Bill to transfer state park land to Upper Sioux Community clears two Minnesota Senate committees
The Minnesota Senate Environment, Climate and Legacy Committee moved the bill to transfer state park land to the Upper Sioux Community along to the Transportation Committee for further consideration on a split vote.
ST. PAUL — Legislation to return ancestral lands to the Upper Sioux Community near Granite Falls encountered some opposition in Minnesota Senate hearings in the past week.
The legislation would transfer more than 1,000 acres in the Upper Sioux Agency State Park to the Upper Sioux Community, and the park would close. The land would be transferred at no cost to the community.
A fiscal report released this week indicates the cost to the state for full transfer of the land and purchasing land for a new park is estimated to cost nearly $6 million.
There is no date for the park closing yet or for the land transfer to take place. It could take several years. The fiscal report does not include a discussion of the cost of developing facilities, roads and trails in a new park.
In a Tuesday hearing, the Minnesota Senate Environment, Climate and Legacy Committee moved the bill along to the Transportation Committee for further consideration on a split vote.
On Friday, the Transportation Committee adopted an amendment appropriating $1.2 million in fiscal year 2024, which begins July 1.
The appropriation would pay for costs related to preparing for the transfer, including removing the Yellow Medicine River Bridge and a section of what used to be state Highway 67 near the park. The road has been damaged — resulting in the rerouting of a portion of Highway 67 to avoid the failed area — and the bridge is in danger due to ground movement in the area.
The committee referred the bill back to the Environment, Climate and Legacy Committee.
Upper Sioux Tribal Chairman Kevin Jensvold has testified at committee hearings about the land’s past as a site of starvation and genocide. When promised payments from the government weren’t delivered to the Dakota on time, people starved.
The park’s land was the site of battles in the U.S.-Dakota War of 1862.
The ancestral land has many burial sites and other locations that are sacred to his people, Jensvold said.
He said he’s talked about and asked for the land transfer for 18 years, since he became chairman.
The Environment, Climate and Legacy Committee hearing brought some pointed comments about the plan.
Many came from Sen. Andrew Lang, R-Olivia, who is familiar with the Minnesota River Valley, where the park is located.
Lang noted that some who use the park or live near it hadn’t heard about the legislation before it was introduced.
Lang said he heard about the proposed transfer from a local reporter, and he told Sen. Gary Dahms, R-Redwood Falls, who represents the park.
“I have an issue with that, when it’s not done with full transparency,” he said.
He’d have preferred “you had come to me and said we worked with the city of Granite Falls, we worked with the agency (Department of Natural Resources), we worked with the tribe, and we’re all in agreement,” he said.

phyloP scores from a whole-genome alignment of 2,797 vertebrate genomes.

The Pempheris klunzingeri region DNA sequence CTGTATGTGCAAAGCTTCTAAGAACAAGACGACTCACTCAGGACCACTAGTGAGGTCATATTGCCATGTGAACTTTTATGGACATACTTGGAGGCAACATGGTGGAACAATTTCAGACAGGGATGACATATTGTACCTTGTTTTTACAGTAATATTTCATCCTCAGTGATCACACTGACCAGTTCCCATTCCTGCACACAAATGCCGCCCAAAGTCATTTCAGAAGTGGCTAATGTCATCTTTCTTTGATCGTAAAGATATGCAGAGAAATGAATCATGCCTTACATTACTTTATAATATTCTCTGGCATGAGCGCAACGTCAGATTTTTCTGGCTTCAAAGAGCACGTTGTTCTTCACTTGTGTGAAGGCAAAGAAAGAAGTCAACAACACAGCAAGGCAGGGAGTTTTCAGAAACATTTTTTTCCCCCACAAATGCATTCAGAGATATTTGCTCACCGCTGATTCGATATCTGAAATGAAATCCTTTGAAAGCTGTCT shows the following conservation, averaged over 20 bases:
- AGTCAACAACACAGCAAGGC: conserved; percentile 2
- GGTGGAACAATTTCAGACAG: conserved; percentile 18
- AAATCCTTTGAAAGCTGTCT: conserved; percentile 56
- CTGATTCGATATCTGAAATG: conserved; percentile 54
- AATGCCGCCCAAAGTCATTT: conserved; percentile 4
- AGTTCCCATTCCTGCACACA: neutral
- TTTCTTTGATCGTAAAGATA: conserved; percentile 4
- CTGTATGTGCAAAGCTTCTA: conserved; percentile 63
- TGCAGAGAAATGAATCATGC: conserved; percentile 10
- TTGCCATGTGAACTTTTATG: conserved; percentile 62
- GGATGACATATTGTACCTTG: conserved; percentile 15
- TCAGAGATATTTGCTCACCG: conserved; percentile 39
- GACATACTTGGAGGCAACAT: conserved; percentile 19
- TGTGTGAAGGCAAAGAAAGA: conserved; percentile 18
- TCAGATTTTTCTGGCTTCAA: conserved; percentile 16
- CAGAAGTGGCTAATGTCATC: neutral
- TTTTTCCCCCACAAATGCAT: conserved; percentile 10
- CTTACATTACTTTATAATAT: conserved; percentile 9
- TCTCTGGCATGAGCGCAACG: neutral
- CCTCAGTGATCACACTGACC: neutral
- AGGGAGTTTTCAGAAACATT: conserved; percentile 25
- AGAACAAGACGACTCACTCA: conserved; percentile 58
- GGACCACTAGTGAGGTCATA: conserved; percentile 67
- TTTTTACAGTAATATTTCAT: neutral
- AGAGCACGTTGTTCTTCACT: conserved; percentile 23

To the suggestion of Sen. Steve Green, R-Fosston, that the park needn’t be replaced, Lang said, “I think it does have to be replaced.” Green had said he believed the state had too much public land.
DNR Assistant Commissioner Bob Meier also said federal law would require that the recreational opportunities in the park be replaced.
Lang said he understands the land’s importance to the Upper Sioux Community, but said the state would be giving up historically significant land worth $4 million.
Lang said he has spent many hours working with others to develop campsites and trails in the river valley, and the state has spent millions developing recreational opportunities there.
Land called the river valley a “gem” in southwestern Minnesota. “When you come from the prairie, and you look down in the river valley,” he said, “you don’t realize it’s there until you’re there.”
The bill’s author, Sen. Mary Kunesh, DFL-New Brighton, said she was upset with Lang’s attitude toward the land.
“These are sacred lands,” she said. “If it’s a battlefield; honestly, should it be used for recreation? People died there.”
Stephanie Chappell of Glencoe testified at the first hearing of the week and submitted a written statement for the second. She said she spoke on behalf of descendants of white settlers who also died in the 1862 war.
“That entire area is burial grounds,” she said. Hundreds of European Americans are buried in unmarked graves there.
If the land is turned over to the Upper Sioux Community, descendants may not be able to honor their ancestors on the land, she said.
A second note of opposition to the land transfer was in a statement filed with the Transportation Committee by Curtis Dahlin, of Roseville. He urged that “any and all burials” on the land be recognized and be accessible to people who wish to pay their respects.
“All graves are equally important, regardless of the race of the person,” he wrote.